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The American Cancer Society To Conduct 30-Year Study On Why Black Women Die From Cancer At Higher Rates Than Other Racial Groups

The American Cancer Society has initiated a significant research project named VOICES of Black Women to address the alarming disparities in cancer survival rates among Black women in the U.S. Despite lower diagnosis rates compared to white women, Black women face significantly higher mortality rates from cancers such as breast, cervical, and endometrial cancer. To understand the underlying causes of these inequities, the study will track over 100,000 Black women aged 25 to 55 for 30 years, examining how their health, lifestyles, and experiences of discrimination impact cancer risks.

"With few exceptions, Black women are more likely to be diagnosed with late-stage cancer, aggressive tumor types and have higher cancer-specific mortality rates than other women. It’s within this context that the American Cancer Society is launching VOICES of Black Women," Dr. Lauren McCullough, a co-principal investigator and the visiting scientific director at the American Cancer Society, said at a briefing.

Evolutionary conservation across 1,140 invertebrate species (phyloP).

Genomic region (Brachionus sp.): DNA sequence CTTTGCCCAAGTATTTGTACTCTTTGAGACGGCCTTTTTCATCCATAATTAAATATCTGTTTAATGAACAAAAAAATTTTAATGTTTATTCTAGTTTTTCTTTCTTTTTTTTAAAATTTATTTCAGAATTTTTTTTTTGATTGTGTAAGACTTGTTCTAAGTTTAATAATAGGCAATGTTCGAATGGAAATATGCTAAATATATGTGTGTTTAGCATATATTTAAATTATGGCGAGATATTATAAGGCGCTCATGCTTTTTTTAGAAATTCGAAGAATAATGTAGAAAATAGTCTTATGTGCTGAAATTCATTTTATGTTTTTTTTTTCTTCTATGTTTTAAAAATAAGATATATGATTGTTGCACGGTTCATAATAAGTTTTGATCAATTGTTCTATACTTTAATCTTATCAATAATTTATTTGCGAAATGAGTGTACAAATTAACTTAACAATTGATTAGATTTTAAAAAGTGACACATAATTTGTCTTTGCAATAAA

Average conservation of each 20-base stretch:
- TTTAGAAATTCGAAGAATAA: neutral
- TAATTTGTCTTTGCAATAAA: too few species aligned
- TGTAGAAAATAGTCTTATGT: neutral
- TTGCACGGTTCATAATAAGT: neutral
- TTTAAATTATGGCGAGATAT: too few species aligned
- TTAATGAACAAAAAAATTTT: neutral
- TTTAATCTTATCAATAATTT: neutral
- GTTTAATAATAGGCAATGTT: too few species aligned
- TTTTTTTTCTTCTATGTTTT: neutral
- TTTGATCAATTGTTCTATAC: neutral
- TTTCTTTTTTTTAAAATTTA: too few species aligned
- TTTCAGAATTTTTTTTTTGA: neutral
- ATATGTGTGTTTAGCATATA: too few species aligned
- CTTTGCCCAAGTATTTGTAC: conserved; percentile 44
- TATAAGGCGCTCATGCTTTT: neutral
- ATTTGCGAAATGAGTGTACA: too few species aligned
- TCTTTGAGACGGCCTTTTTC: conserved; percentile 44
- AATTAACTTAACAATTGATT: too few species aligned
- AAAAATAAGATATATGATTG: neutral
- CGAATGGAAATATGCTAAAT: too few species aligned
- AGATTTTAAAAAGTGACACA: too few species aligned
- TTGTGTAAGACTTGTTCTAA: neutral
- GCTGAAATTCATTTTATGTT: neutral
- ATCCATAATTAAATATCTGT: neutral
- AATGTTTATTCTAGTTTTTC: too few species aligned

Historical mistrust towards medical research within the Black community, rooted in exploitative practices such as the unconsented surgeries by James Marion Sims and the Tuskegee experiment, presents challenges in conducting such a large-scale study. To address these concerns, the study emphasizes respectful and ethical research practices, allowing participants control over their medical data and anonymity in publications.

"We recognize that there has been historic mistrust in the Black community for several reasons," said a co-principal investigator of the VOICES study, Dr. Alpa Patel, senior vice president of population science for the American Cancer Society.

Eligible participants are from 20 states and Washington, D.C., covering over 90% of the target demographic in the U.S. They will complete biannual surveys on various health and personal factors. This groundbreaking study hopes to transform understanding and improve cancer prevention and treatment for Black women.

Link: NBCNews


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